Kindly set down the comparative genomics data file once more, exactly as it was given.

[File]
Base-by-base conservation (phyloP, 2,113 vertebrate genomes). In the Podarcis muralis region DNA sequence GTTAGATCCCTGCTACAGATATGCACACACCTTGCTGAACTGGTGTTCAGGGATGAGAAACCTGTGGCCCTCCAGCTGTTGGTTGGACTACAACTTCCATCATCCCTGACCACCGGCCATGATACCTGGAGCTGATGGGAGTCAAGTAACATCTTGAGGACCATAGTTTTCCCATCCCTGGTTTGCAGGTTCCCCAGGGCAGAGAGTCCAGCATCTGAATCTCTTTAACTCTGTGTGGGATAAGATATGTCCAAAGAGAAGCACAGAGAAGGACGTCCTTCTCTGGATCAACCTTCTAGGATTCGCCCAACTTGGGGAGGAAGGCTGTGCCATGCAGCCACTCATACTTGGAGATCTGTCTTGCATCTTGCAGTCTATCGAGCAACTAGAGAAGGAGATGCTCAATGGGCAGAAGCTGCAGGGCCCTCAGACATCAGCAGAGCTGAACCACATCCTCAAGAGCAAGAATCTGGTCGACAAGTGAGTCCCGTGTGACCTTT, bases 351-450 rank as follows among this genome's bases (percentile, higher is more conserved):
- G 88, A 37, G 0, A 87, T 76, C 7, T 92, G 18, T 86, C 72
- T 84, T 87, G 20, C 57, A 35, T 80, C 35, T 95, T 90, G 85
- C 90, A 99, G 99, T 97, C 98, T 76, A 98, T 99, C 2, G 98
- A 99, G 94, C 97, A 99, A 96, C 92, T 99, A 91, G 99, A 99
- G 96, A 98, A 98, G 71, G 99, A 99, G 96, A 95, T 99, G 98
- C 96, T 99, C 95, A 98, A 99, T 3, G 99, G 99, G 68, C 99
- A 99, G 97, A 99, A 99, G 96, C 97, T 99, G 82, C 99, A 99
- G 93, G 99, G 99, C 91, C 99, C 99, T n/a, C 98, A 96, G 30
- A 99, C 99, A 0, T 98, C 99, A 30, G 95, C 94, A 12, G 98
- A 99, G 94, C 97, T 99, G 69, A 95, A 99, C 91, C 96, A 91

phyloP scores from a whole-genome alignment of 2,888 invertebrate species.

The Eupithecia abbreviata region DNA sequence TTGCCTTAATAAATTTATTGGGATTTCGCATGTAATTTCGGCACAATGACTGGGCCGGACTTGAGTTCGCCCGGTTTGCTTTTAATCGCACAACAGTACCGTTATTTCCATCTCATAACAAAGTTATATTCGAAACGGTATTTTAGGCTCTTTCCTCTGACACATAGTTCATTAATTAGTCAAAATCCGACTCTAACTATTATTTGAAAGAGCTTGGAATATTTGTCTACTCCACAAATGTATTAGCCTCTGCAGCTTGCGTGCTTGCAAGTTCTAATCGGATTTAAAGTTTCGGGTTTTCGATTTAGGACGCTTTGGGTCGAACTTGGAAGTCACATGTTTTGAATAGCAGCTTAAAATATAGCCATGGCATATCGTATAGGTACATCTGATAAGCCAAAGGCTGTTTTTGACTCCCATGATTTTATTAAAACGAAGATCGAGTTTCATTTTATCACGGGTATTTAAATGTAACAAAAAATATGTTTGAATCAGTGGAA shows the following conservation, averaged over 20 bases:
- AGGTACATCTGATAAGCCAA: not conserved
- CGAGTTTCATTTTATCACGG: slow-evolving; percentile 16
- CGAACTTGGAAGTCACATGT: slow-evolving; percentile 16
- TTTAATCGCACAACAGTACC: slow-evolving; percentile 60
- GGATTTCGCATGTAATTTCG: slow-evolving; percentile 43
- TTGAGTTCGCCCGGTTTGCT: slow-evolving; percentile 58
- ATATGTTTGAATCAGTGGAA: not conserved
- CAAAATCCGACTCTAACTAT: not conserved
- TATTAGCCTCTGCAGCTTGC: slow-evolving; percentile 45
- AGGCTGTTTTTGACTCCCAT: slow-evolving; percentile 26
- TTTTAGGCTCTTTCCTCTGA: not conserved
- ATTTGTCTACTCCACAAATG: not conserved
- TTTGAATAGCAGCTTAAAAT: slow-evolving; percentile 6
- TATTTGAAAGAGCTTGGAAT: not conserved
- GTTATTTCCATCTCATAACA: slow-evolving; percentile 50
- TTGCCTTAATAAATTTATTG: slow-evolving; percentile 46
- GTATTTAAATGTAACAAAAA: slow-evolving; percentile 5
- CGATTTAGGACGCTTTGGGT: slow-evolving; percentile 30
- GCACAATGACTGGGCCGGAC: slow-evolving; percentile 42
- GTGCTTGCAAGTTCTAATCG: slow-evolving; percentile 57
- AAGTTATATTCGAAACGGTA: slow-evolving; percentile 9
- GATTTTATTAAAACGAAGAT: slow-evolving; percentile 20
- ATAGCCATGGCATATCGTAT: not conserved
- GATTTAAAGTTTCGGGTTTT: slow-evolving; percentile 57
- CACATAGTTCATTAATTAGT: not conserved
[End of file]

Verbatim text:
Base-by-base conservation (phyloP, 2,113 vertebrate genomes). In the Podarcis muralis region DNA sequence GTTAGATCCCTGCTACAGATATGCACACACCTTGCTGAACTGGTGTTCAGGGATGAGAAACCTGTGGCCCTCCAGCTGTTGGTTGGACTACAACTTCCATCATCCCTGACCACCGGCCATGATACCTGGAGCTGATGGGAGTCAAGTAACATCTTGAGGACCATAGTTTTCCCATCCCTGGTTTGCAGGTTCCCCAGGGCAGAGAGTCCAGCATCTGAATCTCTTTAACTCTGTGTGGGATAAGATATGTCCAAAGAGAAGCACAGAGAAGGACGTCCTTCTCTGGATCAACCTTCTAGGATTCGCCCAACTTGGGGAGGAAGGCTGTGCCATGCAGCCACTCATACTTGGAGATCTGTCTTGCATCTTGCAGTCTATCGAGCAACTAGAGAAGGAGATGCTCAATGGGCAGAAGCTGCAGGGCCCTCAGACATCAGCAGAGCTGAACCACATCCTCAAGAGCAAGAATCTGGTCGACAAGTGAGTCCCGTGTGACCTTT, bases 351-450 rank as follows among this genome's bases (percentile, higher is more conserved):
- G 88, A 37, G 0, A 87, T 76, C 7, T 92, G 18, T 86, C 72
- T 84, T 87, G 20, C 57, A 35, T 80, C 35, T 95, T 90, G 85
- C 90, A 99, G 99, T 97, C 98, T 76, A 98, T 99, C 2, G 98
- A 99, G 94, C 97, A 99, A 96, C 92, T 99, A 91, G 99, A 99
- G 96, A 98, A 98, G 71, G 99, A 99, G 96, A 95, T 99, G 98
- C 96, T 99, C 95, A 98, A 99, T 3, G 99, G 99, G 68, C 99
- A 99, G 97, A 99, A 99, G 96, C 97, T 99, G 82, C 99, A 99
- G 93, G 99, G 99, C 91, C 99, C 99, T n/a, C 98, A 96, G 30
- A 99, C 99, A 0, T 98, C 99, A 30, G 95, C 94, A 12, G 98
- A 99, G 94, C 97, T 99, G 69, A 95, A 99, C 91, C 96, A 91

phyloP scores from a whole-genome alignment of 2,888 invertebrate species.

The Eupithecia abbreviata region DNA sequence TTGCCTTAATAAATTTATTGGGATTTCGCATGTAATTTCGGCACAATGACTGGGCCGGACTTGAGTTCGCCCGGTTTGCTTTTAATCGCACAACAGTACCGTTATTTCCATCTCATAACAAAGTTATATTCGAAACGGTATTTTAGGCTCTTTCCTCTGACACATAGTTCATTAATTAGTCAAAATCCGACTCTAACTATTATTTGAAAGAGCTTGGAATATTTGTCTACTCCACAAATGTATTAGCCTCTGCAGCTTGCGTGCTTGCAAGTTCTAATCGGATTTAAAGTTTCGGGTTTTCGATTTAGGACGCTTTGGGTCGAACTTGGAAGTCACATGTTTTGAATAGCAGCTTAAAATATAGCCATGGCATATCGTATAGGTACATCTGATAAGCCAAAGGCTGTTTTTGACTCCCATGATTTTATTAAAACGAAGATCGAGTTTCATTTTATCACGGGTATTTAAATGTAACAAAAAATATGTTTGAATCAGTGGAA shows the following conservation, averaged over 20 bases:
- AGGTACATCTGATAAGCCAA: not conserved
- CGAGTTTCATTTTATCACGG: slow-evolving; percentile 16
- CGAACTTGGAAGTCACATGT: slow-evolving; percentile 16
- TTTAATCGCACAACAGTACC: slow-evolving; percentile 60
- GGATTTCGCATGTAATTTCG: slow-evolving; percentile 43
- TTGAGTTCGCCCGGTTTGCT: slow-evolving; percentile 58
- ATATGTTTGAATCAGTGGAA: not conserved
- CAAAATCCGACTCTAACTAT: not conserved
- TATTAGCCTCTGCAGCTTGC: slow-evolving; percentile 45
- AGGCTGTTTTTGACTCCCAT: slow-evolving; percentile 26
- TTTTAGGCTCTTTCCTCTGA: not conserved
- ATTTGTCTACTCCACAAATG: not conserved
- TTTGAATAGCAGCTTAAAAT: slow-evolving; percentile 6
- TATTTGAAAGAGCTTGGAAT: not conserved
- GTTATTTCCATCTCATAACA: slow-evolving; percentile 50
- TTGCCTTAATAAATTTATTG: slow-evolving; percentile 46
- GTATTTAAATGTAACAAAAA: slow-evolving; percentile 5
- CGATTTAGGACGCTTTGGGT: slow-evolving; percentile 30
- GCACAATGACTGGGCCGGAC: slow-evolving; percentile 42
- GTGCTTGCAAGTTCTAATCG: slow-evolving; percentile 57
- AAGTTATATTCGAAACGGTA: slow-evolving; percentile 9
- GATTTTATTAAAACGAAGAT: slow-evolving; percentile 20
- ATAGCCATGGCATATCGTAT: not conserved
- GATTTAAAGTTTCGGGTTTT: slow-evolving; percentile 57
- CACATAGTTCATTAATTAGT: not conserved